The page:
Winning Awards: A Judge's Guide To Successful Architecture Submissions

April 9, 2023

Tyler Suomala

Founder of Growthitect

This past week, I had the honor of judging the 11th annual Architizer A+ awards.

I spent several evenings reviewing and ranking submissions for 8 different categories of work.

And it took me back to my own hopeful awards submissions of the past. It’s SO HARD to win awards for your work, right?

Many architects struggle to put together a compelling application that effectively conveys their accomplishments and unique approach to a project. You’re unsure about what to include in the application, how to showcase your work in the best possible light, or how to make your submission stand out from the hundreds of others that the judges will review.

Understandably, awards can be a source of frustration. You put in a tremendous amount of work and effort into your projects, only to have their submissions overlooked or rejected. And while we don’t necessarily do architecture for the awards, failing to win awards for your work can be demotivating.

So why not dive deeper into the perspective of a judge while my thoughts are still fresh? Because while all of the work was incredible, the presentation of the work itself varied greatly. And when it comes to awards, the presentation makes all the difference.

Here’s 3 things you can do to improve your submission:

01 // Address the criteria directly

Something that becomes immediately clear is whether or not a firm chose to read the requirements and adjust their submission accordingly. It’s obvious if a firm does a simple copy + paste of the project description from their website versus a firm that explains how and/or why the project addresses the evaluation criteria.

Take the time to read through the submission guidelines and make sure you understand exactly what the judges are looking for.

For example, I was asked to judge projects based on three criteria - form, function, and impact. Some descriptions were more indirect in their relation to the criteria, forcing me to read between the lines. Others addressed each criteria directly and explained how the project responded to each, which made it much easier to evaluate. By being more direct, firms are able to better control the conversation and thought process of the judges.

Focus on highlighting the aspects of your work that align with the award criteria.

For example, if the award is focused on sustainable design, make sure you include information on the sustainability features of your project and how they impact the environment. If the award is focused on community impact, be sure to highlight the ways in which your project positively impacted the surrounding community. Heck, throw in a quote from an end user of the project just to really bring home the impact!

02 // Activate images with people

Architecture ultimately serves people and society. So while images of the building itself are important, photos that show how people interact with and use the space are more impactful.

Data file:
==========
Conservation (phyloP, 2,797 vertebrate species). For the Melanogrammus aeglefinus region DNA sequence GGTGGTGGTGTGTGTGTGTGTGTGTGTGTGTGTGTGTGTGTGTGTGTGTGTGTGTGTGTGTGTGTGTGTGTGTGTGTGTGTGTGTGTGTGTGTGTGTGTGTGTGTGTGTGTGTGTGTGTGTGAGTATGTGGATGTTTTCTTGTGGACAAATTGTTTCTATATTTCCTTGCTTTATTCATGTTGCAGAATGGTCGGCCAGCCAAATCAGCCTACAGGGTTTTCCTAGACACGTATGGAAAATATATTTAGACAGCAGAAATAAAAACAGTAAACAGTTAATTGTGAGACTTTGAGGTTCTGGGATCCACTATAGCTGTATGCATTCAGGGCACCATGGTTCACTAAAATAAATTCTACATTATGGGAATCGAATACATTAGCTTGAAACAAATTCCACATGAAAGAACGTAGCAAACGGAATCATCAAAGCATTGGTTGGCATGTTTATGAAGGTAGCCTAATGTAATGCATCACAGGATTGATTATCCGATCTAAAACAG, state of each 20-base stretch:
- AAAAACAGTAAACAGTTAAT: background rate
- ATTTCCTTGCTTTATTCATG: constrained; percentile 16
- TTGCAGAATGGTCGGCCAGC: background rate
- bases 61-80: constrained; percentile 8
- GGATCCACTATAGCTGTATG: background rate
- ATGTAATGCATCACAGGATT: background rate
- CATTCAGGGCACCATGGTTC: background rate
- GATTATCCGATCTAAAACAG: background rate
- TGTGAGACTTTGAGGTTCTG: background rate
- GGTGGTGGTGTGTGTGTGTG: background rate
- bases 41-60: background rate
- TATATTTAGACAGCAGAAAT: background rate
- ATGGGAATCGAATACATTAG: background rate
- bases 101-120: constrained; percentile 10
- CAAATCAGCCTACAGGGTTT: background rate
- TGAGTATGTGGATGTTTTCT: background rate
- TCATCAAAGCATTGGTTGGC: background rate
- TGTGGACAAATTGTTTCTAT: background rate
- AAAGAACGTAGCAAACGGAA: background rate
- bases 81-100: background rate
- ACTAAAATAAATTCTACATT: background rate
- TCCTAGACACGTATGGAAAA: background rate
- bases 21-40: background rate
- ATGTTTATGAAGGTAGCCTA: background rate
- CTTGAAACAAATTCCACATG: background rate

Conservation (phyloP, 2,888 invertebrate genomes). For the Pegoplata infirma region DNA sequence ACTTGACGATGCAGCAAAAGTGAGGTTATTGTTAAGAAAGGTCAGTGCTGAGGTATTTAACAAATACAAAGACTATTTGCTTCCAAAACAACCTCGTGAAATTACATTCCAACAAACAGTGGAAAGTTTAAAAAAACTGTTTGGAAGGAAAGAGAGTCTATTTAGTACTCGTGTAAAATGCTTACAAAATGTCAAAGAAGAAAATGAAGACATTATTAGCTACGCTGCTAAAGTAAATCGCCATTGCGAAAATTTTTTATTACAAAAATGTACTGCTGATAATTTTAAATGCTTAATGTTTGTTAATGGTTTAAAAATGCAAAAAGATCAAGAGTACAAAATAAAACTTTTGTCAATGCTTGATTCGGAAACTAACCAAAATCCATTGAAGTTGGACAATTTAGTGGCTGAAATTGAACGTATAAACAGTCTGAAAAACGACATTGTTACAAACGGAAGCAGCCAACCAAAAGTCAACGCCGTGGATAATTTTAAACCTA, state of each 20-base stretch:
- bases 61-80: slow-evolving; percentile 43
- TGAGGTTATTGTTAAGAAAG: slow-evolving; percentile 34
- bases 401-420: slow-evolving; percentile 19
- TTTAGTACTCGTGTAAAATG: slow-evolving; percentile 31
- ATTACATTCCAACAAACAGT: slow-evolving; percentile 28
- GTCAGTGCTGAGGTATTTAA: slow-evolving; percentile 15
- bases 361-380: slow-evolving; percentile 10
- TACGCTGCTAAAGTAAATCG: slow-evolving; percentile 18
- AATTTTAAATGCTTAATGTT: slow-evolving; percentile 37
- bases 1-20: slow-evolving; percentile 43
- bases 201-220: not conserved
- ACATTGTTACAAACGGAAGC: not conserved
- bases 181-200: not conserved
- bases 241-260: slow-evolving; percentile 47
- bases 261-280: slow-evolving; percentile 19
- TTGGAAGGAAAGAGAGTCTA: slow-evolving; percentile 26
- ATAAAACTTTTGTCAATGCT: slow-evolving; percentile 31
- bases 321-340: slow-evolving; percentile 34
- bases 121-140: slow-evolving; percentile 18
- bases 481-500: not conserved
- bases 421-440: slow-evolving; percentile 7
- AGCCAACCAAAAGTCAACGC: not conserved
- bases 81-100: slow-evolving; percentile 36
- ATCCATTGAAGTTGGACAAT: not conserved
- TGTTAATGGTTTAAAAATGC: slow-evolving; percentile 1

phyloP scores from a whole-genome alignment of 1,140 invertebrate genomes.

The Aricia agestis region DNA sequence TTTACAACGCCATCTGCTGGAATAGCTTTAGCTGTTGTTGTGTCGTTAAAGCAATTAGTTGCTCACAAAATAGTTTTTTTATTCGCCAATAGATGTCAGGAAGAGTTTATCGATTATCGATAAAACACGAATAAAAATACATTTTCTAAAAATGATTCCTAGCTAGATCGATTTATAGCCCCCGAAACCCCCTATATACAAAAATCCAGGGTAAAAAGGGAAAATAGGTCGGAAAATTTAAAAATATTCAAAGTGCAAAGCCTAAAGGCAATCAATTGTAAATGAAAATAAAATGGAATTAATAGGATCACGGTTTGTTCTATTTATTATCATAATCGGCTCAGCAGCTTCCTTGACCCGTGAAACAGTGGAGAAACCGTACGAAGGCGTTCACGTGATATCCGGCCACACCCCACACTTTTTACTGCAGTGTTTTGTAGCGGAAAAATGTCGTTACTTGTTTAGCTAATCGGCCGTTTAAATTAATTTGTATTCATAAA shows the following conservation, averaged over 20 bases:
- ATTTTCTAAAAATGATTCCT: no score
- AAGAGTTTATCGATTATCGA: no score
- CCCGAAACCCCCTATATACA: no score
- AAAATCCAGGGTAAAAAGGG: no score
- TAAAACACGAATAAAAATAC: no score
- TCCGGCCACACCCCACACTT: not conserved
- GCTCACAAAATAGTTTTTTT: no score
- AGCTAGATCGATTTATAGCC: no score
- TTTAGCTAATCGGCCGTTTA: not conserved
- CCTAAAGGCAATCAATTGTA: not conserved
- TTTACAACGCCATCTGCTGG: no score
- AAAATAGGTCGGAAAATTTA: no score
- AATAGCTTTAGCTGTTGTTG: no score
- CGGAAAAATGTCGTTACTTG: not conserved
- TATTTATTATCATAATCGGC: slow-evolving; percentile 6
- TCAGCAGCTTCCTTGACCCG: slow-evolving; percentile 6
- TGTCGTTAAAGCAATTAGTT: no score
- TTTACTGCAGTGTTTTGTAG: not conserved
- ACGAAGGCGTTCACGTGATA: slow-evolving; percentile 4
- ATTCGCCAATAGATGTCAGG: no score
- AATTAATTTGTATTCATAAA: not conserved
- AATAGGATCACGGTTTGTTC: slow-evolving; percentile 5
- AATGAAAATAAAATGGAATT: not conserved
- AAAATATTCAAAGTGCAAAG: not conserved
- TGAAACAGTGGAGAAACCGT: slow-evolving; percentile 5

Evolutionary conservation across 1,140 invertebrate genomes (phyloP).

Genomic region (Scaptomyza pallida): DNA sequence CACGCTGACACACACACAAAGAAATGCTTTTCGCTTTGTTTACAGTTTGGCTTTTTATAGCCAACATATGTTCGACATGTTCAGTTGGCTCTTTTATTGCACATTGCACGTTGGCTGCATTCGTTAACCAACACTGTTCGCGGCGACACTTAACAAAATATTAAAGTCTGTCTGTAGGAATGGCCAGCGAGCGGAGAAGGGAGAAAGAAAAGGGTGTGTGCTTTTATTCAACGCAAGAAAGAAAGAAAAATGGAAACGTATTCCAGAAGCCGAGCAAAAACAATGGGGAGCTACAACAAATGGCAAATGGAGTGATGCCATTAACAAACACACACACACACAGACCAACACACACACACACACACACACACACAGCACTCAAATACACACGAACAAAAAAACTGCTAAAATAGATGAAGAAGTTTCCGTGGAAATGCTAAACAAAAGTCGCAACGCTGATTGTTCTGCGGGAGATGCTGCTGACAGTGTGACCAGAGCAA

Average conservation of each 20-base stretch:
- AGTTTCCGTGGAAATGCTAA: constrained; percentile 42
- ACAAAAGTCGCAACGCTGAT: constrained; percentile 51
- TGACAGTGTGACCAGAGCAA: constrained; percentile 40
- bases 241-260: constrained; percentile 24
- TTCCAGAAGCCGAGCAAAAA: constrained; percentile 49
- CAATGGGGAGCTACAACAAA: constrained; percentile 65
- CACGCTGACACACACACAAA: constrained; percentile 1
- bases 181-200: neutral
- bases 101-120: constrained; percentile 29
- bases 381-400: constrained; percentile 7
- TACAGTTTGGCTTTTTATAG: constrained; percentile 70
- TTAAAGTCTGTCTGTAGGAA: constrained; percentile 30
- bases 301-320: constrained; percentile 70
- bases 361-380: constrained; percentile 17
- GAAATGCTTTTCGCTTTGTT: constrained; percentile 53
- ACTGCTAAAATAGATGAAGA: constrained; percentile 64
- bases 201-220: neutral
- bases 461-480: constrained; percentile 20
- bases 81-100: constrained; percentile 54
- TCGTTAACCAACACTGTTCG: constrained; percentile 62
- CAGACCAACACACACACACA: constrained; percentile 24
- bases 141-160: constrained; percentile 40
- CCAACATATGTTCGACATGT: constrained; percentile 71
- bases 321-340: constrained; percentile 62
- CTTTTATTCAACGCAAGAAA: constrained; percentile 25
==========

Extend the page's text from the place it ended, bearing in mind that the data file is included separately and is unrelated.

Sure, this is my personal opinion but there’s also some science behind it. It’s a little known marketing secret that images with people convert better in most situations.

Images that show occupied spaces help judges understand the human impact of your work.

It can also help them understand how the space is used and how it meets the needs of its users. Bonus points if the image is powerful enough to welcome the viewer in and allow them to imagine being in the space.

In general, I found myself more drawn to images of architecture that were activated by people.

03 // Tell a story

It's important to consider the order of your visual material. Rather than simply grouping together similar drawings and images, think about the narrative and story you want to tell.

Stories oscillate between different feelings and emotions to hold our attention.

They have a beginning, middle, and end. They need context. They need characters. Maybe even heroes, villains, and sidekicks.

It might make more sense to sprinkle drawings in between photos of the spaces that they represent, for example. Perhaps the images of the building’s context would be best suited towards the end because the story begins within a small interior.

By being thoughtful and deliberate with the order, you lead the judges through an engaging story of your project so they can appreciate the thought and care that went into its design and execution.


Awards are hard to win. But there are some things that you can do to better capture the attention of the judges.

  1. Address the criteria directly so that the judges can easily evaluate.

  2. Activate images with people because they are better at capturing attention.

  3. Tell a story with a thoughtful order of visual material.

And don’t be so hard on yourself if you don’t win. The true measure of project success is determined by the people that occupy the architecture every day, not some remote judge with a killer newsletter 😉

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